Blepharitis is likely one of the most common ocular conditions here in Calgary.  This is not based on any studies, but in any day I work at least 10% of my patients I see complain of these symptoms, and I see at least mild signs of it in another 30-40% who are asymptomatic.  Most Calgarians who are asymptomatic are that way because they have had blepharitis so long it’s just become the norm for them and their bodies have actually reduced the number of sensory nerves in the area.

Diagnosis & Treatment

Luckily because blepharitis is so prevalent it is very well understood and has been researched extensively. An impressive protocol of diagnosis and courses of treatment has been set forth by the Canadian Journal of Optometry (even some American regulatory bodies say to refer to this document… Good Job Canada!!). 

Diagnosis is typically quite simple as patients will come in with very specific complaints of debris on the lashes or irritation, but the Doctor also has multiple signs that they can notice in a patient.  The doctor can usually see the debris on the lashes, but he/she will also notice redness and swelling of the lid.  In some of the more significant cases, new swollen blood vessels can even start to form in the areas just outside of the eyelashes.  During an annual full exam, it is standard for our doctors to also check the glands of the eyelids by applying some light pressure on the lower lid.  This light pressure should be enough to cause some of the oils to spill out of those glands if they are flowing optimally.  If no oil comes out of the glands we know something is wrong.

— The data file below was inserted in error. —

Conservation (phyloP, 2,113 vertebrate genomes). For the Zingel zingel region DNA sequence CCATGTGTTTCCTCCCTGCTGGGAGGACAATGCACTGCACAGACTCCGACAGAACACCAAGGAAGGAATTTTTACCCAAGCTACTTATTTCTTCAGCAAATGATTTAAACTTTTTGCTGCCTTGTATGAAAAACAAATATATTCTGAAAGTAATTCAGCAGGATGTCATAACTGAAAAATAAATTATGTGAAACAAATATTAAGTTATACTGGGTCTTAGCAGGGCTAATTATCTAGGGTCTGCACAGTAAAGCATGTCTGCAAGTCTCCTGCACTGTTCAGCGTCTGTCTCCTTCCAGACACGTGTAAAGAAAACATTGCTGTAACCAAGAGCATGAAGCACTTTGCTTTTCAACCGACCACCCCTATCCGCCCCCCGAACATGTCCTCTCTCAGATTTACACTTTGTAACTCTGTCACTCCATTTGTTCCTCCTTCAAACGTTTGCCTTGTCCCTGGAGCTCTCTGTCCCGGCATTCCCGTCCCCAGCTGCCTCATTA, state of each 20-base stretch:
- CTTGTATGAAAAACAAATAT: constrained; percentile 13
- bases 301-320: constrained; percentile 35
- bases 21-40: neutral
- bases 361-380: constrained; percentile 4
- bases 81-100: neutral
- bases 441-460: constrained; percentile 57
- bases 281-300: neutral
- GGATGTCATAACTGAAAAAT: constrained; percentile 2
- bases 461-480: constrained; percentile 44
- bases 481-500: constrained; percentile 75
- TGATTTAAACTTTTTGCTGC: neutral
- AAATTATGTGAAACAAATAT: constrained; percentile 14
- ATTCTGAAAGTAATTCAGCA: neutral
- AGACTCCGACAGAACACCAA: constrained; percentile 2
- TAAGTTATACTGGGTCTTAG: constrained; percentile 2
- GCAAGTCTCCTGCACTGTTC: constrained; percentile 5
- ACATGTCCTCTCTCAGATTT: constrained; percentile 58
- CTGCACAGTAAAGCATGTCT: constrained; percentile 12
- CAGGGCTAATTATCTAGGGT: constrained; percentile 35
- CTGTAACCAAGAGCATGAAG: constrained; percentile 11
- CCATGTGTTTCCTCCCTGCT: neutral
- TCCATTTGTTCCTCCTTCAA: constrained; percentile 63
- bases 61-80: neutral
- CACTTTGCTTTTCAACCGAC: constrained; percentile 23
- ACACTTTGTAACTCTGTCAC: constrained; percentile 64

Basic treatment for blepharitis is pretty standardized and focuses mostly on reducing the factors that are causing the inflammation in the first place, typically the bacteria.  We do this in several ways, firstly a warm compress is applied with a mild massage, this heats up the thickened oils helping to liquify them (think of butter in the microwave) and the massage helps push the contaminated oils out of the glands making room for newer healthier oil to be made.  Immediately after the heat compress and massage you would clean the area with a lid hygiene wipe, to carry away the contaminated oil you just pushed out of the glands and carry away any bacteria which may be on their pilgrimage to have a feast in the glands.  Artificial tears drops are typically used to help cover some of the symptoms while the gland flow and health improve, but it also allows for a good base layer for the oils to move out onto.  Up to this point, the focus has been on getting the glands flowing again, the next step is kicking the glands into high gear.  If we can get the glands flowing fast enough the bacteria will not even be able to get into the glands. Think of those videos you may have seen of bears standing by the river plucking up salmon out of midair as they try to swim back up the stream to spawn. The best way to get the glands flowing as fast as possible is to increase the availability of the oils the body uses to make the oils in the glands.  We do this with fatty acid supplementation, but not all fatty acid supplements are built the same and care should be taken in choosing which supplement to use.  I have included some links below regarding the effectiveness of these fatty acid supplements.  These steps are typically done on a fairly regular basis for about a month in order to get the glands working optimally, and a gradual improvement in symptoms should be noted.